I am most captivated by the Tyson’s bravery, courage and determination to make a difference for Christ in this country.  The top two reasons that people leave foreign ministry fields and return home are family problems and health concerns.  This couple has persevered through these trevails in an incredible manner.  I have watched them being carried by the hand of God.

In closing, let me mention three things that I learned about missions at the Seoul National University Hospital in Bundang, South Korea.

First, I was reminded of the value of relationships.  My family and I “connect” with the Tyson’s.  Our love for each other is mutual.  We have great respect for each other and believe in each other.

Next, I so appreciate sacrifice that you can see with your own eyes.  The Tyson’s don’t have to be here.  They could choose to go home!  One lady from the Tyson’s church family was present for many hours today attending to Shannon and Donnie.  She said to me, “I must be here.  Shannon is my spiritual mother.  Now, it’s my time to give back to her.”  You see, others have seen their unselfish sacrifice.

Finally, their life in South Korea began in a cell in Wimberley, Texas.  Once, they were simply two members in a really good cell group.  They heard stories of God’s activity around the world.  They became curious about what life might be like a different country.  Eventually, they began to lead a cell and were exposed to more and more life changing stories from around the world.  The time came for them to leave it “all” behind and come to South Korea.  Their multiplication did not, however, occur within city limits.  It was an international multiplication.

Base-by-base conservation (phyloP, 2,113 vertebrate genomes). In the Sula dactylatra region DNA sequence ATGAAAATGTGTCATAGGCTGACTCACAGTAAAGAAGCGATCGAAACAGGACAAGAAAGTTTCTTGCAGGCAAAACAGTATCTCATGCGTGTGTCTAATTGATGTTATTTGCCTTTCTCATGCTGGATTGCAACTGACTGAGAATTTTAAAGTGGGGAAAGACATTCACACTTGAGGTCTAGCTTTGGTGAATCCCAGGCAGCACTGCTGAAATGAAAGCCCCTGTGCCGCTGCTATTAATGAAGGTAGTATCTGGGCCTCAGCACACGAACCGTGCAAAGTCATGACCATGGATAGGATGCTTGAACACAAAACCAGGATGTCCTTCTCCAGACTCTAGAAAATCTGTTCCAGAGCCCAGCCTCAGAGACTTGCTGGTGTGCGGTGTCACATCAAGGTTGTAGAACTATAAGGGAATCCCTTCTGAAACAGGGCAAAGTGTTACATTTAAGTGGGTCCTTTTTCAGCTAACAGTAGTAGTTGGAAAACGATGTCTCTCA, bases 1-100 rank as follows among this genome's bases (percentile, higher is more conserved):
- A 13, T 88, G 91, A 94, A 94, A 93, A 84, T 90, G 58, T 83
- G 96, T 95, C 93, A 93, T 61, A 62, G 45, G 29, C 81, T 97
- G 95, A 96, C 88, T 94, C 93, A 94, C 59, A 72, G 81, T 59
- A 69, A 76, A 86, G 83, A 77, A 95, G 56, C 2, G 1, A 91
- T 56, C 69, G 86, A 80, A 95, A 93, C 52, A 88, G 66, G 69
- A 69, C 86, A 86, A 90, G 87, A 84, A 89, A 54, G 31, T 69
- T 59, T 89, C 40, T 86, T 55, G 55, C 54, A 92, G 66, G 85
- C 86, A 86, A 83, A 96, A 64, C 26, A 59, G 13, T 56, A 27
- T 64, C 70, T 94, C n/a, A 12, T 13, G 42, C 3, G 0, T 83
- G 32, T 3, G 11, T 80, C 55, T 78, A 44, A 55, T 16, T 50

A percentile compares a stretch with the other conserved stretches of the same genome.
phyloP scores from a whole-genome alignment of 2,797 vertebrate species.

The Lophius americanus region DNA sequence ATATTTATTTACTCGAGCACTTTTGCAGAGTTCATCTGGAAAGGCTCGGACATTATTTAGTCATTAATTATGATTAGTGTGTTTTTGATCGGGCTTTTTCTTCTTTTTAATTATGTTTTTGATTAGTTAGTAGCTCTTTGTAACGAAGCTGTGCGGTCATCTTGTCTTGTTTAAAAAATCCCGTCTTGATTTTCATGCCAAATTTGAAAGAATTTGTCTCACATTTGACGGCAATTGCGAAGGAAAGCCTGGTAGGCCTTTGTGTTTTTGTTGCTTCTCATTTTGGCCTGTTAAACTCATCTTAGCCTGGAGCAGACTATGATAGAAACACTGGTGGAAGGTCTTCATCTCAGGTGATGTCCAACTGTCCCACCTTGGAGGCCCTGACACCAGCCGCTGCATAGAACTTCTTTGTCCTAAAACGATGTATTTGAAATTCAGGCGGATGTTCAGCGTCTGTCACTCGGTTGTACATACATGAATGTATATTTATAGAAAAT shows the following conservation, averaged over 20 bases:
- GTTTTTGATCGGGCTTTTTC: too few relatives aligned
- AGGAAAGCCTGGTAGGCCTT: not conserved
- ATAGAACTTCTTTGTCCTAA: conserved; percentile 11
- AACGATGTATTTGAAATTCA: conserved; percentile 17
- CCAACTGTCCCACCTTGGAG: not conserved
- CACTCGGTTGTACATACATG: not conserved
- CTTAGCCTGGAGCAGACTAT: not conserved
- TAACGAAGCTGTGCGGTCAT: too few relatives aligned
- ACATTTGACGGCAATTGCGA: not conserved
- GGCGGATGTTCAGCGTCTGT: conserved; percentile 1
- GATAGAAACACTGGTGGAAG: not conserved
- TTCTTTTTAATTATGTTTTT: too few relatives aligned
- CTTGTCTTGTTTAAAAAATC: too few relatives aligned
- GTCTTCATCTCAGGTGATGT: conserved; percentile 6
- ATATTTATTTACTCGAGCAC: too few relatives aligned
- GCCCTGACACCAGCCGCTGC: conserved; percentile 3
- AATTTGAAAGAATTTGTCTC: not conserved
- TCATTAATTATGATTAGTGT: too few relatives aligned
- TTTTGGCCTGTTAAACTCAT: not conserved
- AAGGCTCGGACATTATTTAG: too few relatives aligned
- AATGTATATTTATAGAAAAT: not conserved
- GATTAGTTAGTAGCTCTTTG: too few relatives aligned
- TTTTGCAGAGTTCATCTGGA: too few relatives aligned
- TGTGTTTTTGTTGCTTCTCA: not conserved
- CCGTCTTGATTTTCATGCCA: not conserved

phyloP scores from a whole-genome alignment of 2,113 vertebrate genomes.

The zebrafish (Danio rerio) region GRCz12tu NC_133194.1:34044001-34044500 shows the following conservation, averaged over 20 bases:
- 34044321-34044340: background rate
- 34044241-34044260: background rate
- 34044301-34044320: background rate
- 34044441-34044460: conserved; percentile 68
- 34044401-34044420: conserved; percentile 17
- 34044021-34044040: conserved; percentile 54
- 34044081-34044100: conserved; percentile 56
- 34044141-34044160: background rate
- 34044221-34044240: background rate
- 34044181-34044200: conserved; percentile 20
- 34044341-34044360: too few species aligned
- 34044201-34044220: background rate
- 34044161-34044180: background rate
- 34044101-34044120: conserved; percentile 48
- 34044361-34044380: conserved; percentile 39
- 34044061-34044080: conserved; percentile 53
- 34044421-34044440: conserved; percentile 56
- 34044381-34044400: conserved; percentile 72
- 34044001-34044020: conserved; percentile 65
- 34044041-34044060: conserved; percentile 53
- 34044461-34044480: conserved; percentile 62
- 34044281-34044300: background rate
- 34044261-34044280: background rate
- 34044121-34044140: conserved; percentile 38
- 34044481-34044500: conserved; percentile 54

Your prayers are appreciated for Shannon and Donnie during her recovery. 

Remember, the launching pad for missions around the world begins in the cell.




Tips to Connect Cell and Mission

During the cell/missions conference in Argentina, I was reminded about different ways to connect cell and mission. One cell church, for example, took up missionary offerings in the cell group. That is, the sole purpose for the cell offering was to give to missions. This particular church had 300+ cell groups, so the money raised through the cell groups for missions was significant.

Other cell churches reflect on missions during the WITNESS time in the cell. When I visited a cell group at Bethany World Prayer Center in Baker, Louisiana in 1996, the cell leader passsed out a pamphlet on a particular unreached people group during the WITNESS time. We prayed for that particular group, asking God to raise up missionaries among them. This is a great way to remind cell members that Christ is concerned for all peoples of the earth.

Some of the cell groups at York Alliance Church in York, PA, go on short-term mission trips. I heard exciting testimonies of cell groups ministering in El Salvador, Macedonia, and Germany. The cell groups plan the trip and go as a group. They then report back to the church what God has done.

I know that I was encouraged from my recent trip to Argentina to remember the intimate link between cells and missions. I hope you are as well!